Books like this are tough to write because, while this one will mostly be sold through Christian bookstore and online channels, there is always the possibility (and for the publishers, the hope) that the title will appear on the shelves of mass retailers like Barnes and Noble in the U.S. or Chapters/Indigo in Canada; which means you don’t know that a member of that group won’t flip through a copy to see how they’re represented.

And I wondered if there was something of this behind a sentence that appears early on,

At the publisher’s request, this book intends to be descriptive rather than evaluative or polemic.

so I contacted the author at Northwestern. Garry Morgan was gracious enough to write back:

Garry R. Morgan

…They encouraged me to not hide my own faith, but to just describe what the various religions believe and practice, without an overtly evangelistic “here’s how you share the Gospel with a ….” section.

Even in my World Religions courses at Northwestern College, where all the students are professing Christians, I strive to be fair and accurate in describing the religious beliefs of others (I tell my students my goal is to teach in such a way that a follower of the religion sitting in the classroom would agree with my description, even if they disagreed with my assessment). So, I don’t think the book would have been substantially different without that request. Had I assumed an all-Christian readership, I might have added suggestions for appropriate responses to the various religions (e.g. “You can’t love your Muslim/Hindu/etc. neighbor and fear them at the same time.”). I did find it challenging at times to use vocabulary or phrasing that non-Christians would understand (it’s surprising how ingrown one can become teaching in a Christian environment). I think keeping the potential non-Christian reader in mind helped sharpen my writing.

Certainly the problem of becoming ‘ingrown’ is behind the need for this book. While I learned a lot reading this — including reading some chapters twice — and especially enjoyed the sidebars at the end of each entry, I lamented the absence of a concluding chapter to bookend the very helpful introduction. In a way, Garry Morgan provided the missing element to me in his note, and I offer it here alongside my recommendation of this title:

I do believe the Christian faith is truly unique. I think that comes out in the first chapter on Christianity in the book. My hope is that non-Christian readers would do their own evaluation and come to the same conclusion, and that Christians (who I assume will be the vast majority of readers) would have a resource for better understanding what others believe in today’s increasingly globalized society.

A copy of Understanding World Religions was provided to Thinking Out Loud by Graf-Martin a book promotion and publicity agency that comes alongside publishers and authors to increase visibility for key titles in Canada.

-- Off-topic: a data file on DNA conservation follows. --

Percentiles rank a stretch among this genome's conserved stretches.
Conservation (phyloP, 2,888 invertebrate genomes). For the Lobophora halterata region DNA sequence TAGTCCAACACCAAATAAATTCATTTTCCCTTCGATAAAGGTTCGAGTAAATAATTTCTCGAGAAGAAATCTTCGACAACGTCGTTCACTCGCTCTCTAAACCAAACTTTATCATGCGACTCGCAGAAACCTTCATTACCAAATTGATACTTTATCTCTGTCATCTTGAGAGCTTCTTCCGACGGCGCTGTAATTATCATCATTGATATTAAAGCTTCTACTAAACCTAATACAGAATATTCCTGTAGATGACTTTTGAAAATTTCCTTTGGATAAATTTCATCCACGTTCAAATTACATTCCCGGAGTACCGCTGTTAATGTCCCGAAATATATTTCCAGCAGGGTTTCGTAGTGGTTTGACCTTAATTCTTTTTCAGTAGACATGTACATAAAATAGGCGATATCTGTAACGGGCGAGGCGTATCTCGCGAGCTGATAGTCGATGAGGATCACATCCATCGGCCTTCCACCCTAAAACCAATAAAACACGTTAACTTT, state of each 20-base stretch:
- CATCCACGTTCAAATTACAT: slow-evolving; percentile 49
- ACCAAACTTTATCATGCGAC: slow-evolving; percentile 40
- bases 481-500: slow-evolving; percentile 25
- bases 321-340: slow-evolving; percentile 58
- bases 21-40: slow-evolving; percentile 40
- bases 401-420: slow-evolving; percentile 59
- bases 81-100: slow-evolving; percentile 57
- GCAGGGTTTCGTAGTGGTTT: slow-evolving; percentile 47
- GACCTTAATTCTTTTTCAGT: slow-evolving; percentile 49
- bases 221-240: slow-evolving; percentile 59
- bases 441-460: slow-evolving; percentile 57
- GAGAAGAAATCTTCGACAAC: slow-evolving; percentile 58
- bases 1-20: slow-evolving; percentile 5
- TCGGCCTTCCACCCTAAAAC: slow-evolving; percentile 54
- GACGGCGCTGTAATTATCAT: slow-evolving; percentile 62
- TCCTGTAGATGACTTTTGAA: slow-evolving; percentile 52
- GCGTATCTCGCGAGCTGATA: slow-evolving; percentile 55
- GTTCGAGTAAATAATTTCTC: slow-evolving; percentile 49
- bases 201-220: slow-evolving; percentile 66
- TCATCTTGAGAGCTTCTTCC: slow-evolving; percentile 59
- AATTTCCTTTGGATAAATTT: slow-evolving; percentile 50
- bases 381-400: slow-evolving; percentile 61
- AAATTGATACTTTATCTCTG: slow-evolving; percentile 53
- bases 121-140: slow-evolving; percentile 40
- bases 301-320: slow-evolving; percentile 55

Quoted sections page 60 and page 69.  The book is 174 pages and retails for $12.99 U.S.

Other books in this series include, Understanding Theology in 15 Minutes a Day and Understanding Your Bible in 15 Minutes a Day both by Daryl Aaron.

January 19, 2011

Wednesday Link List

Enjoy this week’s links; there’s ice cream at the end!

  • You Give Me Your Shows and I’ll Give You Mine Department:  Canada’s Christian television network, CTS has put together a reciprocal deal with Robert A. Schuller’s American Life Network to share programming and media platforms.  Currently a limited list of CTS programs are available on the NRB Network.  Read more at BDBO.
  • Tattooed Pastor Department:  Jay Bakker has a new book out, Fall to Grace (Faithwords) which Tony Jones reviews at Take and Read.
  • Read This One For the Gipper Department:  Here’s another book review, this one for The Faith of Ronald Reagan by Mary Beth Brown, reviewed by Darrell Dow.
  • Biting The Hand That Feeds Them Department:  The Feed-a-Friend program in downtown Houston, Texas is now being required to purchase a $17/day permit from the city to carry out its mission of feeding the homeless.  The group is trying to avoid an us-versus-them mentality.
  • Killing Me Softly Department: Dee at Wartburg Watch takes a trip down memory lane profiling a not-yet-published book by Irishman Charlie Boyd, and reminds us of The Jesus Movement, Arthur Blessitt, Larry Norman, The Late Great Planet Earth, the Shepherding Movement, Calvary Chapel, and so many other times and places worth remembering.
  • Big Bang Theory Department:  If your tastes run to quantum physics, Michael Belote’s recent posts at Reboot Christianity might be just what you’re looking for, starting with the most recent, Schrodinger’s Christianity. (This makes a good forward for your science-type friends. Spoiler: Our souls are like quantum particles.)
  • Ministry Copycat Department:  We all know of churches which offer conferences and seminars for pastors to learn how the big guys do it.  The seminars aren’t free; the churches are basically selling their expertise.   Now comes word that one megachurch actually charges a fee just to see the wording of their staff job descriptions. Yikes!